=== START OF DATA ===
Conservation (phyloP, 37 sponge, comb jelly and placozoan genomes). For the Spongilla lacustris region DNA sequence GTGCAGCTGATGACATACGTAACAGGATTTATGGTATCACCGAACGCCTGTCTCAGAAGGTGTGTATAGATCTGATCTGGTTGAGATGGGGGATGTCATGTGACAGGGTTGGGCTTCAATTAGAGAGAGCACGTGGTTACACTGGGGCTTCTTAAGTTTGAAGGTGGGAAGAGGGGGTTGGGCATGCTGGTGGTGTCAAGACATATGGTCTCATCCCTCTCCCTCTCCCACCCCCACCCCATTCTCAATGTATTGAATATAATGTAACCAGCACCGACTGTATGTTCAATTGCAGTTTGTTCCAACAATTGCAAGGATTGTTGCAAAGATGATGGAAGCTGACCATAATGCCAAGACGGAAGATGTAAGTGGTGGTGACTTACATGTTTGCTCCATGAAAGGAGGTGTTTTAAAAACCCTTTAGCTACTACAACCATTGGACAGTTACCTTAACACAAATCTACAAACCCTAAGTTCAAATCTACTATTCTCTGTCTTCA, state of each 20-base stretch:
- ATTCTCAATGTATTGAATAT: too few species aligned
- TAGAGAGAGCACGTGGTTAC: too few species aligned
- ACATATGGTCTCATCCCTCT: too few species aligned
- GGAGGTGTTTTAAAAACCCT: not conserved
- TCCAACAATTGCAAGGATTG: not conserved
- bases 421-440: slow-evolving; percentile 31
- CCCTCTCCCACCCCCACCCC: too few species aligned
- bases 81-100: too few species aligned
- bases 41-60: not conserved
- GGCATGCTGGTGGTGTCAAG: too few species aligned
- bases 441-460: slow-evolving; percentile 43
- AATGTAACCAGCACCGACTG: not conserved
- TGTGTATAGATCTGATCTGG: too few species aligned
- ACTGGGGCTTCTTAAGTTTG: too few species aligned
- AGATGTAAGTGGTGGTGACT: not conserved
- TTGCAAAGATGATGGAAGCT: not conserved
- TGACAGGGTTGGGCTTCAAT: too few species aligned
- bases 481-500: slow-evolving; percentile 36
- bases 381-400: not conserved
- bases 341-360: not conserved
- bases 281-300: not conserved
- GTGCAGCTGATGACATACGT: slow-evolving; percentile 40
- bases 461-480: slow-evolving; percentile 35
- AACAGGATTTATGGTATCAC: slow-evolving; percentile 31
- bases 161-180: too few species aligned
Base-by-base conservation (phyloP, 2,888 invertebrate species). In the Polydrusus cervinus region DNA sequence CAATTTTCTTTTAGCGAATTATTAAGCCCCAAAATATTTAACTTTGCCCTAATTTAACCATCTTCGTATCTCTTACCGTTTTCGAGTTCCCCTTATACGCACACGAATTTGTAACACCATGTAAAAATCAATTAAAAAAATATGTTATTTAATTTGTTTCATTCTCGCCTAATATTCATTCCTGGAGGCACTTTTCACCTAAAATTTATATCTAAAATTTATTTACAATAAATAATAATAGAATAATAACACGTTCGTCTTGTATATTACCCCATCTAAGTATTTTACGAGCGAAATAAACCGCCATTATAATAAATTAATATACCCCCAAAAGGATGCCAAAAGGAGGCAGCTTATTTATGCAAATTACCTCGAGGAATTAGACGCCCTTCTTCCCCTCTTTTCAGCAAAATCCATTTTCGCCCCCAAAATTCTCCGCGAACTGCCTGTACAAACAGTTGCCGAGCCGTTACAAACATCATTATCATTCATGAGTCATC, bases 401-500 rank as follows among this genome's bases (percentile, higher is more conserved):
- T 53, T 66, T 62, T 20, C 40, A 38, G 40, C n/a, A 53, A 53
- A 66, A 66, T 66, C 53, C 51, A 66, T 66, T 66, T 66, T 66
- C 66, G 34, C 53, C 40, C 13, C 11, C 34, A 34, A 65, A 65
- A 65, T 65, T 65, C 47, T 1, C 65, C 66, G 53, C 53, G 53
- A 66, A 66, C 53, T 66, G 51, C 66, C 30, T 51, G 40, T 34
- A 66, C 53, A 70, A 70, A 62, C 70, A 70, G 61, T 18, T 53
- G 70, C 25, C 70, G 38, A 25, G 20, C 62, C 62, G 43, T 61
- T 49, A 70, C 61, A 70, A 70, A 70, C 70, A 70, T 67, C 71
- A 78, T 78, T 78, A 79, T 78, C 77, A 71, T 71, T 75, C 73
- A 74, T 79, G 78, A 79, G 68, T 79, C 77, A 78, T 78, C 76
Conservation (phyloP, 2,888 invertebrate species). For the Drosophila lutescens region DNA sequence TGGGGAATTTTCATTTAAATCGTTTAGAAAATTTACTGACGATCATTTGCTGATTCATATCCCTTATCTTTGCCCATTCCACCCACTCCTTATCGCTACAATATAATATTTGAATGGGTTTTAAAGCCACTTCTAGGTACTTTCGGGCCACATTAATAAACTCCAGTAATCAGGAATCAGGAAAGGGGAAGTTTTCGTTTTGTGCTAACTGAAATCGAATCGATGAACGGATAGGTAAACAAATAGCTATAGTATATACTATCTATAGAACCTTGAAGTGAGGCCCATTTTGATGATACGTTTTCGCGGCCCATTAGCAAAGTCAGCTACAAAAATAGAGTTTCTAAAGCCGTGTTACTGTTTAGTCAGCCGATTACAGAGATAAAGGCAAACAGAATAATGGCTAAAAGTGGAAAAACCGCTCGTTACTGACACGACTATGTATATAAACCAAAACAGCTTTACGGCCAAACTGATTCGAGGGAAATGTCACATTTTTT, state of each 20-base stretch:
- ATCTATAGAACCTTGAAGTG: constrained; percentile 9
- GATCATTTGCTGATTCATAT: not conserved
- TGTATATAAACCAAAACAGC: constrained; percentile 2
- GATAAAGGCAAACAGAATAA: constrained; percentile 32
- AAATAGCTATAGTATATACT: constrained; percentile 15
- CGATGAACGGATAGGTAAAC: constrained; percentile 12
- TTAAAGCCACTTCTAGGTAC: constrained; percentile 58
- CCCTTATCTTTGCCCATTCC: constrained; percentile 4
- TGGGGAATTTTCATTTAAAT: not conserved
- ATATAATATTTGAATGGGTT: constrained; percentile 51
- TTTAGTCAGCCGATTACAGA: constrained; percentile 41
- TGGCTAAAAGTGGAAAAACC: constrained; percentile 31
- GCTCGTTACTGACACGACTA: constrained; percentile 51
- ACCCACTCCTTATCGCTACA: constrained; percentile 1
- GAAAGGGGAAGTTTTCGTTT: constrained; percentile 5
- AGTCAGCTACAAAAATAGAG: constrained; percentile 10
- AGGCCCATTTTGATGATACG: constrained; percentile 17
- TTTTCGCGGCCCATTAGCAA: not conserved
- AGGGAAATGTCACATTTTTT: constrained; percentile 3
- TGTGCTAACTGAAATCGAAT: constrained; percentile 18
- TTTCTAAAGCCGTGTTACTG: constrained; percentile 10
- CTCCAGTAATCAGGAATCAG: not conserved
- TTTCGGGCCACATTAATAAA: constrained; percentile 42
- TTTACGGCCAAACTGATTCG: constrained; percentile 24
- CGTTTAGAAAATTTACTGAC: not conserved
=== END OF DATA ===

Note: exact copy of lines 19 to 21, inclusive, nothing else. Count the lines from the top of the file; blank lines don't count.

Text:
- bases 481-500: slow-evolving; percentile 36
- bases 381-400: not conserved
- bases 341-360: not conserved